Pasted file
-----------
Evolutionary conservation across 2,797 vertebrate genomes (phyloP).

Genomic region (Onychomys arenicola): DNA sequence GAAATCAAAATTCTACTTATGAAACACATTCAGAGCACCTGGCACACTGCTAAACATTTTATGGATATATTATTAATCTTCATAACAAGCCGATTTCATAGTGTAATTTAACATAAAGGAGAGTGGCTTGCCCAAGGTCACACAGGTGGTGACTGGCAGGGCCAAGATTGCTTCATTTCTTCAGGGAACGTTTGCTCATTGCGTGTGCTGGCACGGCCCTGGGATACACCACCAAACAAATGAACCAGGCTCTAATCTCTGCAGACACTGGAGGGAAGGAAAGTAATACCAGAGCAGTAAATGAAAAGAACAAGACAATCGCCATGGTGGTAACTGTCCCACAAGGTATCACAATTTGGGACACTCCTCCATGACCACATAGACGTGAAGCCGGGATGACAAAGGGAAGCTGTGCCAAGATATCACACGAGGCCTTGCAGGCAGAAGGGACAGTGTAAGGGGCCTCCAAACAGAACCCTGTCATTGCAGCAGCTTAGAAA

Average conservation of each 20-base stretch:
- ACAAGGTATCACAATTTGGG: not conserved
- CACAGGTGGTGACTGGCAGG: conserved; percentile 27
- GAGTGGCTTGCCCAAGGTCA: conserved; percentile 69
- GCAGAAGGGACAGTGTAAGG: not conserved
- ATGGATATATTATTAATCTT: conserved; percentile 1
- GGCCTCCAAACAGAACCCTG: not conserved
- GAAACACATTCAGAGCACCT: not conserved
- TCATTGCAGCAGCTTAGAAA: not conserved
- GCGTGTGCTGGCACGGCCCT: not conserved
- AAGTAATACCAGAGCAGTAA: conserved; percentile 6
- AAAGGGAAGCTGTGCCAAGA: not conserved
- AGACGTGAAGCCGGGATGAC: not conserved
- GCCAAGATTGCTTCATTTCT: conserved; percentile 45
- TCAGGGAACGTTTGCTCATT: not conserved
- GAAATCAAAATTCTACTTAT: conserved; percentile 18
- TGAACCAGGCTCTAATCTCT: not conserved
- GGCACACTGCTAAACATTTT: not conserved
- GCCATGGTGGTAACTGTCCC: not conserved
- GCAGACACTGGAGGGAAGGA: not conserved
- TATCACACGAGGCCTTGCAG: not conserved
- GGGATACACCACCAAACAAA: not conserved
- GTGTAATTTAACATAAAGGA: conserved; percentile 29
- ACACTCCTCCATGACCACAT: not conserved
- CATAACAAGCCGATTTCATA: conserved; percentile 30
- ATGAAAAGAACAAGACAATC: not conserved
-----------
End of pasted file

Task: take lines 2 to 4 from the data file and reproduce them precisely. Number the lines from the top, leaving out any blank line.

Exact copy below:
Genomic region (Onychomys arenicola): DNA sequence GAAATCAAAATTCTACTTATGAAACACATTCAGAGCACCTGGCACACTGCTAAACATTTTATGGATATATTATTAATCTTCATAACAAGCCGATTTCATAGTGTAATTTAACATAAAGGAGAGTGGCTTGCCCAAGGTCACACAGGTGGTGACTGGCAGGGCCAAGATTGCTTCATTTCTTCAGGGAACGTTTGCTCATTGCGTGTGCTGGCACGGCCCTGGGATACACCACCAAACAAATGAACCAGGCTCTAATCTCTGCAGACACTGGAGGGAAGGAAAGTAATACCAGAGCAGTAAATGAAAAGAACAAGACAATCGCCATGGTGGTAACTGTCCCACAAGGTATCACAATTTGGGACACTCCTCCATGACCACATAGACGTGAAGCCGGGATGACAAAGGGAAGCTGTGCCAAGATATCACACGAGGCCTTGCAGGCAGAAGGGACAGTGTAAGGGGCCTCCAAACAGAACCCTGTCATTGCAGCAGCTTAGAAA

Average conservation of each 20-base stretch:
- ACAAGGTATCACAATTTGGG: not conserved